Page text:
Original U.S. WWI Medal Lot With Insignia and 31st Aero Squadron Marked Collar Disc - 12 Items

Item Description

Original Items: Only One Lot of 12 Available. This is a wonderful lot geared towards the young collector. These are all items that would be fantastic starting points for an individual looking for a place to start. All items are in wonderful condition and do show wear, which is consistent with service use.

The Items In This Collection:
- (4) US Victory Medals: The medals do show wear and two of them have battle clasps for DESTROYER, ARMED GUARD and TRANSPORT. One of the ribbons on the medal is separated and frayed so do handle it with caution.

The World War I Victory Medal (known prior to establishment of the World War II Victory Medal in 1945 simply as the Victory Medal) was a United States service medal designed by James Earle Fraser of New York City under the direction of the Commission of Fine Arts.

Award of a common allied service medal was recommended by an inter-allied committee in March 1919. Each allied nation would design a 'Victory Medal' for award to their military personnel, all issues having certain common features, including a winged figure of victory on the obverse and the same ribbon.

The Victory Medal was originally intended to be established by an act of Congress. The bill authorizing the medal never passed, however, thus leaving the military departments to establish it through general orders. The War Department published orders in April 1919, and the Navy in June of the same year.

The front of the bronze medal features a winged Victory holding a shield and sword on the front. The back of the bronze medal features "The Great War For Civilization" in all capital letters curved along the top of the medal. Curved along the bottom of the back of the medal are six stars, three on either side of the center column of seven staffs wrapped in a cord.

The top of the staff has a round ball on top and is winged on the side. The staff is on top of a shield that says "U" on the left side of the staff and "S" on the right side of the staff. On left side of the staff it lists one World War I Allied country per line: France, Italy, Serbia, Japan, Montenegro, Russia, and Greece. On the right side of the staff the Allied country names read: Great Britain, Belgium, Brazil, Portugal, Rumania (spelled with a U instead of an O as it is spelled now), and China.

The (4) Navy Battle Clasps Present:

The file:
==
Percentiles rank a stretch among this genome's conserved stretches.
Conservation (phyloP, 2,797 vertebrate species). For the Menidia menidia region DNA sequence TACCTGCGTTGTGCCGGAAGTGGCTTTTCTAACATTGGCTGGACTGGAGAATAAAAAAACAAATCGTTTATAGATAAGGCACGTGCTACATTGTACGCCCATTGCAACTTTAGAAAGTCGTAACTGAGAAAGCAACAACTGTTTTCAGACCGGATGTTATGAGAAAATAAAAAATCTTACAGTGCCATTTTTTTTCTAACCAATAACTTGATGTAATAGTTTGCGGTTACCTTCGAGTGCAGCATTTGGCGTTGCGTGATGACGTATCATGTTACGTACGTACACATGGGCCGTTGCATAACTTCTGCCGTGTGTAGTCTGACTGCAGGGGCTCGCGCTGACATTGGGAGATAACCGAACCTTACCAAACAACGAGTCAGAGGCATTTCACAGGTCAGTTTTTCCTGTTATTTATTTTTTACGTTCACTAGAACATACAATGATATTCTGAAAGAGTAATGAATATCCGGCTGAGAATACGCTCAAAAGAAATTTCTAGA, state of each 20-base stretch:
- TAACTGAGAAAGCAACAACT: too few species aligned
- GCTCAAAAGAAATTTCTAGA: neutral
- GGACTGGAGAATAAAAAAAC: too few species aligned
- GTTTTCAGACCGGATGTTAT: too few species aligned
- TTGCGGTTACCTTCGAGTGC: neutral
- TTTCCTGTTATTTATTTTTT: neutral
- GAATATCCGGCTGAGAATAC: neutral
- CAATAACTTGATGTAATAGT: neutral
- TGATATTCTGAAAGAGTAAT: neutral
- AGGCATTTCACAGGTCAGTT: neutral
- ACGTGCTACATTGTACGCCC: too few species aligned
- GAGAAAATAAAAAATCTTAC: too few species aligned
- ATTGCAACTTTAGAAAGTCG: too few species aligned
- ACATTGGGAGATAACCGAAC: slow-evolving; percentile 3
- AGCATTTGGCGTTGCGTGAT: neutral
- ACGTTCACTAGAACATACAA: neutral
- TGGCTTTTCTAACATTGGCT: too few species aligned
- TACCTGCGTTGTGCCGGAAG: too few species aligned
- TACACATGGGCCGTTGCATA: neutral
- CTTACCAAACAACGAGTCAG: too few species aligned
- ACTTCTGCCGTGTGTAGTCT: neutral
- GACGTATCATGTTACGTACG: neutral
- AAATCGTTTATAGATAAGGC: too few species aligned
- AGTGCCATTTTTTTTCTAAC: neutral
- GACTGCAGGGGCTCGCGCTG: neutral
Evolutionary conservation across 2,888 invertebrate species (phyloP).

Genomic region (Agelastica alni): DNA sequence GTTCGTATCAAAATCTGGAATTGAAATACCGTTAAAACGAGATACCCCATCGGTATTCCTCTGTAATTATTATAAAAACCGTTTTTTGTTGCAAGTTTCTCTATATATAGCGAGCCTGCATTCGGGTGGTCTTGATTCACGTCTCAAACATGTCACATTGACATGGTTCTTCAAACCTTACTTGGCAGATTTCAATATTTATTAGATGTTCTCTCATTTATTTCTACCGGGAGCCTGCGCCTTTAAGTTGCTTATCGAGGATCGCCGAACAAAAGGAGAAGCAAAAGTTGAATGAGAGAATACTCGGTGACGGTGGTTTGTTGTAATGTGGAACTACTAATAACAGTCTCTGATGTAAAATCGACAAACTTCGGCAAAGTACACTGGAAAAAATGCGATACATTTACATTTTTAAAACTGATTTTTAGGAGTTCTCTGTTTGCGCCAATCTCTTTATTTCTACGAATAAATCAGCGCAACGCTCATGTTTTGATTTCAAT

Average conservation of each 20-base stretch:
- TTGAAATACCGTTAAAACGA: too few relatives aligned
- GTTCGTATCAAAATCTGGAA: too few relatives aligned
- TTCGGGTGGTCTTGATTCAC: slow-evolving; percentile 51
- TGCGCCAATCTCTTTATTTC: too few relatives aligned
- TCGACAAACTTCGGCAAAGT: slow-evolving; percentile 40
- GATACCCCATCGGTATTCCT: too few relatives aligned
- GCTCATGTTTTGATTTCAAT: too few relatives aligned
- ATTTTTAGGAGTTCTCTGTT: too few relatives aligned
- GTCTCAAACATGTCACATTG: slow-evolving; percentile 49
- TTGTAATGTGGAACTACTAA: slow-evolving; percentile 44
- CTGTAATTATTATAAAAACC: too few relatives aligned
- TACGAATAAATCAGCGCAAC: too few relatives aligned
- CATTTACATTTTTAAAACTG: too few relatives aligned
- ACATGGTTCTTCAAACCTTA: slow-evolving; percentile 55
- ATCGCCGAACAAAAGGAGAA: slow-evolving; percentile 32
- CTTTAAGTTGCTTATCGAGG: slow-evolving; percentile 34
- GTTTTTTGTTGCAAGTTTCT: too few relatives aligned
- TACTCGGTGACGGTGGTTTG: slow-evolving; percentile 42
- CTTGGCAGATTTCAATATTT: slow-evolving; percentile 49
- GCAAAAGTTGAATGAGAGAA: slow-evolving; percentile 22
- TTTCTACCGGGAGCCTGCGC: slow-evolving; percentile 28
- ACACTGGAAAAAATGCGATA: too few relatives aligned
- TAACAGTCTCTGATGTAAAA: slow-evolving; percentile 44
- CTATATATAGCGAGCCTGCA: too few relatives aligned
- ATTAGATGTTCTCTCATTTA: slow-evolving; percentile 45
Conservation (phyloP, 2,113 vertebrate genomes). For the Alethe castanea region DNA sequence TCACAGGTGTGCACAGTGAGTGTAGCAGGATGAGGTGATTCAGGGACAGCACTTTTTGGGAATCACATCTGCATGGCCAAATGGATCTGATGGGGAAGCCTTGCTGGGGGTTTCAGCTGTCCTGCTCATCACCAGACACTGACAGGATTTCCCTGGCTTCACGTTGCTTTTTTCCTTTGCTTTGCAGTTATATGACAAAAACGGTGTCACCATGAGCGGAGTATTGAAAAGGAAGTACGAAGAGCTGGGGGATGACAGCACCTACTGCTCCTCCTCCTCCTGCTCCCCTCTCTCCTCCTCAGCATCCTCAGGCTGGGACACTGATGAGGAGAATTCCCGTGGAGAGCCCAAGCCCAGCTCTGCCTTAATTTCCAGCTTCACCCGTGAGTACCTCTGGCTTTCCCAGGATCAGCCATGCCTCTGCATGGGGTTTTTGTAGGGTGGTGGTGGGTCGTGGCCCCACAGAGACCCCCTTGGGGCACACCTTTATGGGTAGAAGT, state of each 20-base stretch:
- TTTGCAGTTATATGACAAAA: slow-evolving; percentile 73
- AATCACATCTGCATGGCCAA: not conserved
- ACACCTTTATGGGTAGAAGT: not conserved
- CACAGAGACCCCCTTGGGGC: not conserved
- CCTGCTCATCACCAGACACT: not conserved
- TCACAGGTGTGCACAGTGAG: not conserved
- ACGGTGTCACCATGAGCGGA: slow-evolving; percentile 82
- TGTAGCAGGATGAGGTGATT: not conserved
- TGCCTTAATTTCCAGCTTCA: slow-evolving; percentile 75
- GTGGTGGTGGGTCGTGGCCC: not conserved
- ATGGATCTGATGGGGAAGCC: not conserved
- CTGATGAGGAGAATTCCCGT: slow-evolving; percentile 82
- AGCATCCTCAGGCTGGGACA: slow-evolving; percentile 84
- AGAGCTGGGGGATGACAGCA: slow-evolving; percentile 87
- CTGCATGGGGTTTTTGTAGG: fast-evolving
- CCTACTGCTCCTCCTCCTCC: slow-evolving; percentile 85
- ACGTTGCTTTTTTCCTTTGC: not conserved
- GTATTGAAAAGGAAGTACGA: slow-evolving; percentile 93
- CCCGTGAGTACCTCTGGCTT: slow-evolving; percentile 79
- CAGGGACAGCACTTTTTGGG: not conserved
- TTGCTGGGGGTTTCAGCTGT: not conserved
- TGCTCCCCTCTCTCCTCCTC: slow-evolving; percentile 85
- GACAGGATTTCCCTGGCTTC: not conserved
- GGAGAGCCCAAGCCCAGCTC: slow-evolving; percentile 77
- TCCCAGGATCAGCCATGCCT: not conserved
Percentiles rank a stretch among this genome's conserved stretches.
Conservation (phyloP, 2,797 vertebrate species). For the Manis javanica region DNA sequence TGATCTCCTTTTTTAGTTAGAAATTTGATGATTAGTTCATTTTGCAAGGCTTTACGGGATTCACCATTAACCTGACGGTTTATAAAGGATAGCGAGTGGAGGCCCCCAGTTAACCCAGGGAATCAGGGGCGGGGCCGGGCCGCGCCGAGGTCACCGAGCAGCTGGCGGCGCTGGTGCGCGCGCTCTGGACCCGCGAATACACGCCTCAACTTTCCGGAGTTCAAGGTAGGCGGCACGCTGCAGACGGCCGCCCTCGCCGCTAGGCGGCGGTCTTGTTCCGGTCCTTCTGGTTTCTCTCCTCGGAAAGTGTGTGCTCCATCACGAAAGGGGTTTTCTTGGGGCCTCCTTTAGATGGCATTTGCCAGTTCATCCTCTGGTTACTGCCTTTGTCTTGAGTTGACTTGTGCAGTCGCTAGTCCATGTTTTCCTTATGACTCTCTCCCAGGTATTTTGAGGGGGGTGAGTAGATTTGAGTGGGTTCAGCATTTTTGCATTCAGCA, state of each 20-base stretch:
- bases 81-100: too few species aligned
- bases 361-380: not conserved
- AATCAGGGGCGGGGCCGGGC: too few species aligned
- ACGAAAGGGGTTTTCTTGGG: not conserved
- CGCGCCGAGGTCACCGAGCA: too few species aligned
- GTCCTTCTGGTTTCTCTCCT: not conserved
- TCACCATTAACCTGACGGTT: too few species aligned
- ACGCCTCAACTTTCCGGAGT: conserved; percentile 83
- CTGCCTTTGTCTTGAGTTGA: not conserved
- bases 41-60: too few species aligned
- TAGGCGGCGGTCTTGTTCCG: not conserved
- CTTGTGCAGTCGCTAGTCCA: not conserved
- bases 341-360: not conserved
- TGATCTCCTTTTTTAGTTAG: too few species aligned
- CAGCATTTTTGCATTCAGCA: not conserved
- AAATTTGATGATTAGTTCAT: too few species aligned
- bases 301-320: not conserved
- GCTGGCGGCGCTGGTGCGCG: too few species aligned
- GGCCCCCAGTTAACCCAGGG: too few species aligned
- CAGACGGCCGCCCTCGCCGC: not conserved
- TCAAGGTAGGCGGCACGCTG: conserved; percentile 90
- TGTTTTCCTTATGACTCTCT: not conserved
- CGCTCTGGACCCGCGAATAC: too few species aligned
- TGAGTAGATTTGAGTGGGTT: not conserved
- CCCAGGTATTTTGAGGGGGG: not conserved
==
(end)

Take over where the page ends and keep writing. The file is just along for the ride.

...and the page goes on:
- X2 TRANSPORT: Personnel regularly attached to a transport or cargo vessel
-DESTROYER: Service on destroyers on the Atlantic Ocean
- ARMED GUARD: Merchant personnel(freighters, tankers, and troop ship)

- (2) State of New York WWI Service Medals: The World War I Service Medal issued by New York State in the United States is a World War I service medal designed by Captain Charles Joseph Dieges after being selected from over 100 submitted designs. His firm, Dieges & Clust, also manufactured the medals. Over 500,000 New Yorkers served in World War I and were eligible for this medal.

- Early War Air Service Collar Disc, Marked on Reverse With “31 Aero”: The United States Army Air Service (USAAS) (also known as the "Air Service", "U.S. Air Service" and before its legislative establishment in 1920, the "Air Service, United States Army") was the aerial warfare service component of the United States Army between 1918 and 1926 and a forerunner of the United States Air Force. It was established as an independent but temporary branch of the U.S. War Department during World War I by two executive orders of President Woodrow Wilson: on May 24, 1918, replacing the Aviation Section, Signal Corps as the nation's air force; and March 19, 1919, establishing a military Director of Air Service to control all aviation activities. Its life was extended for another year in July 1919, during which time Congress passed the legislation necessary to make it a permanent establishment. The National Defense Act of 1920 assigned the Air Service the status of "combatant arm of the line" of the United States Army with a major general in command.

- 316th Machine Gun Battalion Collar Disc: Great condition though we do not know the Battalion’s parent unit.

- Supply Train Company Collar Disc: Wonderful condition with pronounced detail.

- US Army Corps of Engineers Corps Castle Insignia: The medieval castle as a logo was started in 1840 on an informal basis. Beginning in 1841, cadets at the United States Military Academy at West Point, New York wore personal insignia of this type known as Gold Castles on their uniforms as they became commissioned officers in the U.S. Army. In 1902, the Corps Castle was formally adopted by the Army as the insignia of the Corps of Engineers. On formal and semi-formal uniforms, the logo is customarily gold in color, although it was changed to silver from gold from 1894–1921. When displayed on combat uniforms for special events, it is customarily black in color. In visual color media, the Corps Castle logo is customarily presented in red and white colors.

- U.S. Insignia: Wonderful Condition with much of the original silver finish still present.

- Captain’s Rank: Wonderful condition with much of the original finish present as well as a functional pin arm.

A wonderful lot of items ready for display.

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